Monday, July 14, 2008

July 13, 2008 - Darwin Dash, Day 16

Bush Fire

To get from the Arafura Sea to Darwin, on the shores of the Beagle Gulf, it is necessary to transit the Van Diemen Gulf. Timing the approach to the Van Diemen is crucial, as it has strong currents flowing through it. But unlike the Torres Strait, where we could just pick a rising tide and ride the flow west, the currents in the Van Diemen are influenced by both the tides in the Arafura, which only rise and fall 6 feet, and the tides in the Beagle Gulf, which can rise and fall up to 24 feet. The trick is to hit the Dundas Strait, the entrance to the Van Diemen Gulf, 4.5 hours before high tide in Darwin. Keep your boat speed up, and you should have favorable currents in the Dundas Strait and then again on the other side of the Gulf at the Clarence Strait. In the middle of the Gulf, you'll have some counter current, but it won't be as strong as the favorable currents in the straits.

A few days ago, Nick on Kika sent us an email with the Darwin high tides and the corresponding times to arrive at the Dundas Strait. Nick noted that there was diurnal inequality in the Darwin tide cycle. Some days there is one high tide in Darwin. Others, there are two. If we chose the wrong high tide, we'd have a shorter period of favorable current to transit the Gulf. I worked through two additional sources of tide information and confirmed his analysis. We all decided to try to time our entry to the Strait to have a longer time to transit the Gulf. We knew we had the theory right. So how did it work in real life?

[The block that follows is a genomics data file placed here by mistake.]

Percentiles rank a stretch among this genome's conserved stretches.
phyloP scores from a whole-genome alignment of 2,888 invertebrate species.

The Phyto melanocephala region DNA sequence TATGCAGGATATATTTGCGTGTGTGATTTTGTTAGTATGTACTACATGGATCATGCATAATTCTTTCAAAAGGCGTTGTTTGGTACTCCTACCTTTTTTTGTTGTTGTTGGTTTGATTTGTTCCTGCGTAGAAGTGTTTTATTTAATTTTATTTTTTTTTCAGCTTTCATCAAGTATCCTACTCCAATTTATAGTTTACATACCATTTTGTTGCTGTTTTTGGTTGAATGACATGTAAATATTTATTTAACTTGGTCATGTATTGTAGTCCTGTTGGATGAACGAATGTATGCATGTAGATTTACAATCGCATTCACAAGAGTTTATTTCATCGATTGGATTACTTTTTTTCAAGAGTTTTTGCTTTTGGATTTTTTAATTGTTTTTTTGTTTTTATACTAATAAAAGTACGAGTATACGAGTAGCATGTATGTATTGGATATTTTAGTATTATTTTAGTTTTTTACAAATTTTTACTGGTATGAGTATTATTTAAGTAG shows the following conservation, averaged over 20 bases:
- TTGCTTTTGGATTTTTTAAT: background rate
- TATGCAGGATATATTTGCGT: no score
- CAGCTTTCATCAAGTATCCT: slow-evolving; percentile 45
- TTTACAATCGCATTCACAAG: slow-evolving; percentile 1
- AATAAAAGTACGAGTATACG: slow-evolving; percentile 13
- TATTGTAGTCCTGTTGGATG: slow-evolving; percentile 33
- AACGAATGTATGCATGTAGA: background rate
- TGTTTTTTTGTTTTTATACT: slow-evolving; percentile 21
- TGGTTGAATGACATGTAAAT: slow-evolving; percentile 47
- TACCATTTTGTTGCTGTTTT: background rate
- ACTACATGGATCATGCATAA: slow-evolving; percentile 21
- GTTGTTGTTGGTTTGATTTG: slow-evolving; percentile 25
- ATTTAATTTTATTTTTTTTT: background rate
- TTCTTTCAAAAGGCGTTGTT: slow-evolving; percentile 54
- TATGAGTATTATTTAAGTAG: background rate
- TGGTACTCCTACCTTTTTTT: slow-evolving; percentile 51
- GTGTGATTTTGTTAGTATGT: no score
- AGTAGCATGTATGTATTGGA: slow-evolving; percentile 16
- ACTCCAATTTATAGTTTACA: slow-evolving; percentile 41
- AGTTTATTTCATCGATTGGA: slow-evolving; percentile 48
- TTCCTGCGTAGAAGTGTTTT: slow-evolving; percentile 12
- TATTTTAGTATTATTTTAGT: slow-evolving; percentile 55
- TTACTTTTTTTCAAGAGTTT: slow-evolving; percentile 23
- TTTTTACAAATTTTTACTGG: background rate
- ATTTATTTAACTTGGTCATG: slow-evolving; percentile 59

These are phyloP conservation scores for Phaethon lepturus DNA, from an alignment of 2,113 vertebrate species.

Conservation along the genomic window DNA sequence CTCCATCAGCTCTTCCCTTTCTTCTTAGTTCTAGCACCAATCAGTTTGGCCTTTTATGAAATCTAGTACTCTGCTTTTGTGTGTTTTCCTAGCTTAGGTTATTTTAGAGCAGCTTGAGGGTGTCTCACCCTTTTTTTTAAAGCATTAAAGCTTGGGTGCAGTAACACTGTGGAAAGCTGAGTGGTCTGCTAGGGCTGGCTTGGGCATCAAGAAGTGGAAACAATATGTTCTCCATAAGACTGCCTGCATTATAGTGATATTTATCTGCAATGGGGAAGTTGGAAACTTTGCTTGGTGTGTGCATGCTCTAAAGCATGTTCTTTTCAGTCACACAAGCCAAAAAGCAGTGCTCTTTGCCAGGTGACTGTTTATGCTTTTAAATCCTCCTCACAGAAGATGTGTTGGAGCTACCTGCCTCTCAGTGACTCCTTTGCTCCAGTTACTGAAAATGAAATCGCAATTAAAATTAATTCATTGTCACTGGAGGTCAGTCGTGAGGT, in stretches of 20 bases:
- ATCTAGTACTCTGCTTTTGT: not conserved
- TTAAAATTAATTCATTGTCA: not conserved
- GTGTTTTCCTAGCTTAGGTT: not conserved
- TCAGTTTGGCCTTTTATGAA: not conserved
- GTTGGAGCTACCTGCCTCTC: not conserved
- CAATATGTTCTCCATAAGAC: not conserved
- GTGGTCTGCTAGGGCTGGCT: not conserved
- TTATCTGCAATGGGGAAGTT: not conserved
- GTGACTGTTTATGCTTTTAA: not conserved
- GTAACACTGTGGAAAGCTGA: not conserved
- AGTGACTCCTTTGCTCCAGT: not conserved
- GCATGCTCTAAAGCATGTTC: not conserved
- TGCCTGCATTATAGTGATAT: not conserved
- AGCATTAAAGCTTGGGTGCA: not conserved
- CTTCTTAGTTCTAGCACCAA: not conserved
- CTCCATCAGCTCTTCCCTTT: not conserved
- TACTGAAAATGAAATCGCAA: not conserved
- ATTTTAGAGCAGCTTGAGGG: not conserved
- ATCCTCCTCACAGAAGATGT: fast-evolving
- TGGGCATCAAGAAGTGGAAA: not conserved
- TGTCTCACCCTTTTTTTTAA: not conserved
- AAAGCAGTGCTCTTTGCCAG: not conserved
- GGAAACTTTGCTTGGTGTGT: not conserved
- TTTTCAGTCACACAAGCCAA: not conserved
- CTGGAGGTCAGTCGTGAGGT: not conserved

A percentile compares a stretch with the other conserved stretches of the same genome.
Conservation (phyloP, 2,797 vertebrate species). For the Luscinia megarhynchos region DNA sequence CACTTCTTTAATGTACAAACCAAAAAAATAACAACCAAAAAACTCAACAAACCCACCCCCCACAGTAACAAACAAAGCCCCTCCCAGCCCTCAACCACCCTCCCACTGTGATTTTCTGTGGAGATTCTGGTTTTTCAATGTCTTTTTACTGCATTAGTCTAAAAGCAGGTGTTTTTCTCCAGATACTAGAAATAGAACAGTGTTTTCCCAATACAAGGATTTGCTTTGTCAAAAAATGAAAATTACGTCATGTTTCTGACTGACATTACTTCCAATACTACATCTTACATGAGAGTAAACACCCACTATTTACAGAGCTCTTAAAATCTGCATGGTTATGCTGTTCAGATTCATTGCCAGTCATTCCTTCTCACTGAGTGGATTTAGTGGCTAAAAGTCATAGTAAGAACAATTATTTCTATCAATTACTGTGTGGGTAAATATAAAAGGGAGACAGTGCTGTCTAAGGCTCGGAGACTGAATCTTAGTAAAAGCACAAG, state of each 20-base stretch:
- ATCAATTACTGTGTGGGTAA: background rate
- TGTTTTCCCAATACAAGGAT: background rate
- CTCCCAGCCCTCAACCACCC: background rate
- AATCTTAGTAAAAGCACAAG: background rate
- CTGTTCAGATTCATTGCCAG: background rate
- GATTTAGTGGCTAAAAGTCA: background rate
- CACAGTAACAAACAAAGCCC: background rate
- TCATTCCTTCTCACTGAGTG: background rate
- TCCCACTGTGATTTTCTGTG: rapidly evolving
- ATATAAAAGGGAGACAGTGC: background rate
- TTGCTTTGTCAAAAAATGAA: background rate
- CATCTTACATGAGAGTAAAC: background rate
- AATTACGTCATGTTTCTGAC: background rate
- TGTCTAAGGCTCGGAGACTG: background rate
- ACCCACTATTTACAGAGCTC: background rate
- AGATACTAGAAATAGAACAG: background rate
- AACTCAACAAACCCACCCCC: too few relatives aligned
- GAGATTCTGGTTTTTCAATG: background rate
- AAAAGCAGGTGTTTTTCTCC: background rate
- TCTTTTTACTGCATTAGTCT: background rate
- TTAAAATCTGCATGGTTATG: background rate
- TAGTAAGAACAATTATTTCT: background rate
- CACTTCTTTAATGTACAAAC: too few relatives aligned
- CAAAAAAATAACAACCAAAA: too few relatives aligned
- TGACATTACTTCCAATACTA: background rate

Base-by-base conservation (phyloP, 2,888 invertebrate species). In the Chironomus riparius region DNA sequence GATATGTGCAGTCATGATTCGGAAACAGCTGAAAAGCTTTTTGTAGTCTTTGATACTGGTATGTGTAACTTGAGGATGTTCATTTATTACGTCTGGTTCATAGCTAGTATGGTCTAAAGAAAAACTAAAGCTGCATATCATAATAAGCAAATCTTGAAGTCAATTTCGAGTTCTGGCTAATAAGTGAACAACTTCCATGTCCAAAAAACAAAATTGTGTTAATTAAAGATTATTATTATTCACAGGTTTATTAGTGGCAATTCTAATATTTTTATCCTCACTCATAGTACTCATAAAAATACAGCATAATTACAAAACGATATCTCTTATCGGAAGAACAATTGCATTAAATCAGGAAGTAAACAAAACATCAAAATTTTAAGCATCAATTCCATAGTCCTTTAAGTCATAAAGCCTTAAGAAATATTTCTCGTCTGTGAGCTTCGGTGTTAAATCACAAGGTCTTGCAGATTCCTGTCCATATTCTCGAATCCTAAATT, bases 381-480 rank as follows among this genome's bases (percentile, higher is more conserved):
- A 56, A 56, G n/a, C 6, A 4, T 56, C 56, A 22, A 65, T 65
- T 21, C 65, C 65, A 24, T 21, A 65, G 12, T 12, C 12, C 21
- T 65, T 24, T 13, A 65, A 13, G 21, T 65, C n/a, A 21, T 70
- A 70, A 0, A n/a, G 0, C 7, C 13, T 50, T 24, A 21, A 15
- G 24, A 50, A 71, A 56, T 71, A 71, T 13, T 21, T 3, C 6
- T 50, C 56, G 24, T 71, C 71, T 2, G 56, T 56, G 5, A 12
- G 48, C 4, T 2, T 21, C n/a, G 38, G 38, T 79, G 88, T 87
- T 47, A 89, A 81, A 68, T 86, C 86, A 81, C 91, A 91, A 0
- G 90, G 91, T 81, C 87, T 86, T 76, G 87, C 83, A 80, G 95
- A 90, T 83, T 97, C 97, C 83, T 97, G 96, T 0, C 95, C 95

We ended up arriving an hour earlier than planned at the mouth of the Dundas Strait. We entered the Strait with half a knot of current against us. It eased off, and soon we had a favorable current. We were able to sail for a while, then the wind came forward and then promptly died, and we motor sailed for the rest of the day. At times, we had 3 knots of current assisting us. After clearing the Clarence Strait, we rode the flood tide into Darwin. Sten kept congratulating me for nailing the timing. I graciously accepted his praise, and made a note to myself that I owe Nick a round or two for making me look so good.

Spending the day motoring through flat water gave us a chance to clean house. Sten worked on deck most of the day, washing the salt crust off of everything he could reach. He also inflated the dinghy and got it ready to launch so that we can get off the boat as soon as humanly possible once Customs clears us. I spent most of the day cleaning down below. It seemed a waste of a hot engine room not to use it to raise some dough, so we made pizza for dinner, which had the added benefit of allowing us to cook up the last of the meat in our freezer - some ground beef and sausage. There is very little left on board for Quarantine to take. Luckily, we have three sweet potatoes left so that they'll have something to show for their visit.

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